The Texas Miner, Volume 1, Number 40, October 20, 1894 Page: 1
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THURBER, TEXAS, SATURDAY, OCTOBER 20, 1894.
FLASHES OF 'THOUGHT.
It may be glorious to write
Thoughts that shall glad the two or three
High souls, like those far stars that
Come in sight once in a century.
But better far it is to speak
One simple wórd. which now and then
Shall waken their fine nature in the weak
And friendless sons of men.
It is a great obstacle to happiness to expect too much [Fon-
Agitation is the method that plants the school by the side of
the ballot box.—[Wendell Phillips.
The more we do, the more we can do; the more busy we are.
tiie more leisure we have.—[Hazlitt.
He who establishes his argument by noise and command shows
that his reason is weak.—[Montaigne.
Enjoy and give enjoyment without injury to thyself or to oth-
ers—this is true morality.—[Chamfort.
Absence diminishes weak passions and augments great ones,
as the wind extinguishes tapers, but increases a conflagration.—
Quiet night, that brings rest to the laborer, is the outlaw's day.
in which he rises early to do wrong and when his work is ended,
dares not sleep.—Massinger.
Men are often capable of greater things than they perform.
They are sent into the world with bills of credit, and seldom draw
^to their full extent.—[Wafpole.
Whoever may discern true ends shall grow pure enough to
love them, brave enough to strive for them, and strong enough to
reach them.—[E. B. Browning.
He that pursues fame with just claims trusts his happiness to
the winds; but he that endeavors after it by false merit has to
fear, not only the violence of the storm, but the leaks of his ves-
A mob is a society of bodies, voluntarily bereaving themselves
of reason, and traversing its work. The mob is man voluntarily
descending to the nature of the beast. Its fit hour of activity is
night; its actions are insane, like its whole constitution.—[Emer-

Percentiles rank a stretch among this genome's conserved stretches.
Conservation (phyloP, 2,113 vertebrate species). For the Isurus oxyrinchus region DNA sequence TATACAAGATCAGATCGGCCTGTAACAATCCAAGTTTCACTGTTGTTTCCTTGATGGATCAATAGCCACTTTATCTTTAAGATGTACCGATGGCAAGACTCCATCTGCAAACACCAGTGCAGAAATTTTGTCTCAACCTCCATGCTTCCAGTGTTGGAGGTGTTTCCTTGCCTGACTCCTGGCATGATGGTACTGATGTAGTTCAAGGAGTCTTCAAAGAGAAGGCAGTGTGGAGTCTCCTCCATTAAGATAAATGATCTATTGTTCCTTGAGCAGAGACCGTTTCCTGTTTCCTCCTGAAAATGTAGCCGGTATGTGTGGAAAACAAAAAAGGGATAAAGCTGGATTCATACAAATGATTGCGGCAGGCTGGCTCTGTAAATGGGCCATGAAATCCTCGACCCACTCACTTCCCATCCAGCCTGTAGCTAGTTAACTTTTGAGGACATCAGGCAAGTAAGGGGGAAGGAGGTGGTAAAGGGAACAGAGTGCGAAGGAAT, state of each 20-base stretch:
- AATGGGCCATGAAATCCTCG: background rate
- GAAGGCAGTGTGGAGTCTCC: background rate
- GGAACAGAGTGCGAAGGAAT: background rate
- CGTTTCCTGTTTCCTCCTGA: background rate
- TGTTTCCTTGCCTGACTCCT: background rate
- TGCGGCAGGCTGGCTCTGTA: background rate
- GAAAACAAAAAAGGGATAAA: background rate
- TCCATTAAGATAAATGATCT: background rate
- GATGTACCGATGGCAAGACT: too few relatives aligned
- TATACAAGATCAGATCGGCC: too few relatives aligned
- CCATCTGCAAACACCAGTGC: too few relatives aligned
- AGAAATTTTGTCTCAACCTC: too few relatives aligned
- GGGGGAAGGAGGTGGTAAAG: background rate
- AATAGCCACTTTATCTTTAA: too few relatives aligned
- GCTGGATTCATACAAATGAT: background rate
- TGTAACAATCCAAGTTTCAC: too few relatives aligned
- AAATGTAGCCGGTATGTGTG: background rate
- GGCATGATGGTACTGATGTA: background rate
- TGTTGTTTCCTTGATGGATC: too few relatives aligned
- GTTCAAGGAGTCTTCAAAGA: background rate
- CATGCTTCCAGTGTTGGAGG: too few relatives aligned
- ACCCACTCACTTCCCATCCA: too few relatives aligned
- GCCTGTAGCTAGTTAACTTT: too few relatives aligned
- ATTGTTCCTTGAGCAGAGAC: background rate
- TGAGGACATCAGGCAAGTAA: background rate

The best histories may sometimes be those in which a little of
the exaggeration of fictitious narrative is judiciously employed.
Something is lost in accuracy, but much is gained in effect. The
fainter lines are neglected, but the great characteristic features
are imprinted on the mind forever.—[Mac.aulay.
FLASHES OF FUN.
A child being asked, "What is the plural of forget-me-not?"
Dr. Emdee—Years ago the doctors used to bleed :heir patients
for about everything they had. Van Pelt—The practice doesn't
change much does it?—[Truth.
• Jump aboard, miss," said the conductor briskly, "I'll see to
your bag." "But mamma wants to kiss me good-by," replied
the girl. "I'll attend to that, too. All aboard."
Travis—What! going to the Adirondacks without a guide?
DeSmith—Of course. Do you suppose a man who has trotted
around Boston for five years is going to lose his way in the Adi-
rondacks? Not much.—[Burlington Free Press.
At San Antonio all bids for the $500,000 of city sewer bonds
were rejected, not being technically legal.
The statue in bronze of Dr. J. Marion Sims, the famous Suth-
ron, will be unveiled in New York city with appropriate cere-
monies to-dav at 3 o'clock.
The city council of Galveston has decided to have the books
oí the city from 1883 to 1894 examined by three expert account-
ants. For this examination Mayor Fly has vigorously fought for